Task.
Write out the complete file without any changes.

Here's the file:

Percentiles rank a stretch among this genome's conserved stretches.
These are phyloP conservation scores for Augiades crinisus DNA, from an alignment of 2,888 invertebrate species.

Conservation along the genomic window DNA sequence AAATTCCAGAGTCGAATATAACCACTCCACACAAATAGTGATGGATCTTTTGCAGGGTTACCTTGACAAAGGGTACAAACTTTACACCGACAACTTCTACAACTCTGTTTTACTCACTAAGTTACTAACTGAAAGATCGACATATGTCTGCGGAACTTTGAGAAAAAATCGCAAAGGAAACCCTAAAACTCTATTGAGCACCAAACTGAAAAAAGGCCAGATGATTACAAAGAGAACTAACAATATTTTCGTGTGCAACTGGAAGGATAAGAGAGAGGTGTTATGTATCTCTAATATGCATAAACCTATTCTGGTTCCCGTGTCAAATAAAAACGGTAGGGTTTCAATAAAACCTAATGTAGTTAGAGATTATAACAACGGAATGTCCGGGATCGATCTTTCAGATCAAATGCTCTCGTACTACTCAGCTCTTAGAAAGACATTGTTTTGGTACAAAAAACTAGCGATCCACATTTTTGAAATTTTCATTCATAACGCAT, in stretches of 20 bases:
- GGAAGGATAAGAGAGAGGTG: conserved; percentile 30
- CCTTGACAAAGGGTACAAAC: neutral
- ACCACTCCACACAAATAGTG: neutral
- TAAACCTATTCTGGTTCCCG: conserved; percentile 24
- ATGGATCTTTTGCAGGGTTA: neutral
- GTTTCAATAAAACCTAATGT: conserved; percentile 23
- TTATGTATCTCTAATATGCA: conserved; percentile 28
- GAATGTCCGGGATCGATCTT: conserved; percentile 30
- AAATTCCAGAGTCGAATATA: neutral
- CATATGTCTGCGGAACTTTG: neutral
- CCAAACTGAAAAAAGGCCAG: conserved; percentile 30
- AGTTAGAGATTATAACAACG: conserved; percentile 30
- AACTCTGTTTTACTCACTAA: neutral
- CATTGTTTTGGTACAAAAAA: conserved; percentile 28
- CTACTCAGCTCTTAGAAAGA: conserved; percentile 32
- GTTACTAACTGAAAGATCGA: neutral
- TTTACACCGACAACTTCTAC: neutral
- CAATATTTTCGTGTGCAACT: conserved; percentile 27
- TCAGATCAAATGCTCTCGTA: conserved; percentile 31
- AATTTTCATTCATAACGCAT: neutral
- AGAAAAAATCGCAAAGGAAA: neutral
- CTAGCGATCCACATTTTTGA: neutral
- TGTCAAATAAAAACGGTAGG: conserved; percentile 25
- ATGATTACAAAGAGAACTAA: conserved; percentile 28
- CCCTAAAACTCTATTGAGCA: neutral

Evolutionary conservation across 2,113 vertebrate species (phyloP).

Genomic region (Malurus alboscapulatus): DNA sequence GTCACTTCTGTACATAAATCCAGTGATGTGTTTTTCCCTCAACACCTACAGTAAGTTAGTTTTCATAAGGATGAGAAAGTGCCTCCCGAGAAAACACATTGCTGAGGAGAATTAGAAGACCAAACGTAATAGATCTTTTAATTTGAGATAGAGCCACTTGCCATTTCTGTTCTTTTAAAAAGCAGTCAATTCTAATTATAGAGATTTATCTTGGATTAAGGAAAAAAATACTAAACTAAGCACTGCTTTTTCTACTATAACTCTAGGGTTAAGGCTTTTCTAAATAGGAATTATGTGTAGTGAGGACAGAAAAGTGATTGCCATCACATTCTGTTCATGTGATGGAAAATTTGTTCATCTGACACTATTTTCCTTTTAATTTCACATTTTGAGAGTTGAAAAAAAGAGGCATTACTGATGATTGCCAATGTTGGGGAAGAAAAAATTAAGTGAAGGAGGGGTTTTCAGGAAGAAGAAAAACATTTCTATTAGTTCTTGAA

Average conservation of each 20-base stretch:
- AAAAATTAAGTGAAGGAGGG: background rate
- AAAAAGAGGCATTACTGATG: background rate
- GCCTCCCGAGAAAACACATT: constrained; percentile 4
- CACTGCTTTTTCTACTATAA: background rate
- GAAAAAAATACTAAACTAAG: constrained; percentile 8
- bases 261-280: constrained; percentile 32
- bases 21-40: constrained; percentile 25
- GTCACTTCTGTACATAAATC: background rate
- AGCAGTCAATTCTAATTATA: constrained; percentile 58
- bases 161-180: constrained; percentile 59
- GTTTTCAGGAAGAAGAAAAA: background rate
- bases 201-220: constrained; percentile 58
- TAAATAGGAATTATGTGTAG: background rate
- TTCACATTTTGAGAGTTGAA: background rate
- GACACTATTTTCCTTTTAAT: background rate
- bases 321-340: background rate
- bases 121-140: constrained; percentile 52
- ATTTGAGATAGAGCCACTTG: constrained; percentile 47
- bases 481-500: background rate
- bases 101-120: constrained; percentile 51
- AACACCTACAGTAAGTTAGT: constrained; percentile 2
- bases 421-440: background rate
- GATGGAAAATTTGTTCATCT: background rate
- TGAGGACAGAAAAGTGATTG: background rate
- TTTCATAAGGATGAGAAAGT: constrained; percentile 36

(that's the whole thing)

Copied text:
Percentiles rank a stretch among this genome's conserved stretches.
These are phyloP conservation scores for Augiades crinisus DNA, from an alignment of 2,888 invertebrate species.

Conservation along the genomic window DNA sequence AAATTCCAGAGTCGAATATAACCACTCCACACAAATAGTGATGGATCTTTTGCAGGGTTACCTTGACAAAGGGTACAAACTTTACACCGACAACTTCTACAACTCTGTTTTACTCACTAAGTTACTAACTGAAAGATCGACATATGTCTGCGGAACTTTGAGAAAAAATCGCAAAGGAAACCCTAAAACTCTATTGAGCACCAAACTGAAAAAAGGCCAGATGATTACAAAGAGAACTAACAATATTTTCGTGTGCAACTGGAAGGATAAGAGAGAGGTGTTATGTATCTCTAATATGCATAAACCTATTCTGGTTCCCGTGTCAAATAAAAACGGTAGGGTTTCAATAAAACCTAATGTAGTTAGAGATTATAACAACGGAATGTCCGGGATCGATCTTTCAGATCAAATGCTCTCGTACTACTCAGCTCTTAGAAAGACATTGTTTTGGTACAAAAAACTAGCGATCCACATTTTTGAAATTTTCATTCATAACGCAT, in stretches of 20 bases:
- GGAAGGATAAGAGAGAGGTG: conserved; percentile 30
- CCTTGACAAAGGGTACAAAC: neutral
- ACCACTCCACACAAATAGTG: neutral
- TAAACCTATTCTGGTTCCCG: conserved; percentile 24
- ATGGATCTTTTGCAGGGTTA: neutral
- GTTTCAATAAAACCTAATGT: conserved; percentile 23
- TTATGTATCTCTAATATGCA: conserved; percentile 28
- GAATGTCCGGGATCGATCTT: conserved; percentile 30
- AAATTCCAGAGTCGAATATA: neutral
- CATATGTCTGCGGAACTTTG: neutral
- CCAAACTGAAAAAAGGCCAG: conserved; percentile 30
- AGTTAGAGATTATAACAACG: conserved; percentile 30
- AACTCTGTTTTACTCACTAA: neutral
- CATTGTTTTGGTACAAAAAA: conserved; percentile 28
- CTACTCAGCTCTTAGAAAGA: conserved; percentile 32
- GTTACTAACTGAAAGATCGA: neutral
- TTTACACCGACAACTTCTAC: neutral
- CAATATTTTCGTGTGCAACT: conserved; percentile 27
- TCAGATCAAATGCTCTCGTA: conserved; percentile 31
- AATTTTCATTCATAACGCAT: neutral
- AGAAAAAATCGCAAAGGAAA: neutral
- CTAGCGATCCACATTTTTGA: neutral
- TGTCAAATAAAAACGGTAGG: conserved; percentile 25
- ATGATTACAAAGAGAACTAA: conserved; percentile 28
- CCCTAAAACTCTATTGAGCA: neutral

Evolutionary conservation across 2,113 vertebrate species (phyloP).

Genomic region (Malurus alboscapulatus): DNA sequence GTCACTTCTGTACATAAATCCAGTGATGTGTTTTTCCCTCAACACCTACAGTAAGTTAGTTTTCATAAGGATGAGAAAGTGCCTCCCGAGAAAACACATTGCTGAGGAGAATTAGAAGACCAAACGTAATAGATCTTTTAATTTGAGATAGAGCCACTTGCCATTTCTGTTCTTTTAAAAAGCAGTCAATTCTAATTATAGAGATTTATCTTGGATTAAGGAAAAAAATACTAAACTAAGCACTGCTTTTTCTACTATAACTCTAGGGTTAAGGCTTTTCTAAATAGGAATTATGTGTAGTGAGGACAGAAAAGTGATTGCCATCACATTCTGTTCATGTGATGGAAAATTTGTTCATCTGACACTATTTTCCTTTTAATTTCACATTTTGAGAGTTGAAAAAAAGAGGCATTACTGATGATTGCCAATGTTGGGGAAGAAAAAATTAAGTGAAGGAGGGGTTTTCAGGAAGAAGAAAAACATTTCTATTAGTTCTTGAA

Average conservation of each 20-base stretch:
- AAAAATTAAGTGAAGGAGGG: background rate
- AAAAAGAGGCATTACTGATG: background rate
- GCCTCCCGAGAAAACACATT: constrained; percentile 4
- CACTGCTTTTTCTACTATAA: background rate
- GAAAAAAATACTAAACTAAG: constrained; percentile 8
- bases 261-280: constrained; percentile 32
- bases 21-40: constrained; percentile 25
- GTCACTTCTGTACATAAATC: background rate
- AGCAGTCAATTCTAATTATA: constrained; percentile 58
- bases 161-180: constrained; percentile 59
- GTTTTCAGGAAGAAGAAAAA: background rate
- bases 201-220: constrained; percentile 58
- TAAATAGGAATTATGTGTAG: background rate
- TTCACATTTTGAGAGTTGAA: background rate
- GACACTATTTTCCTTTTAAT: background rate
- bases 321-340: background rate
- bases 121-140: constrained; percentile 52
- ATTTGAGATAGAGCCACTTG: constrained; percentile 47
- bases 481-500: background rate
- bases 101-120: constrained; percentile 51
- AACACCTACAGTAAGTTAGT: constrained; percentile 2
- bases 421-440: background rate
- GATGGAAAATTTGTTCATCT: background rate
- TGAGGACAGAAAAGTGATTG: background rate
- TTTCATAAGGATGAGAAAGT: constrained; percentile 36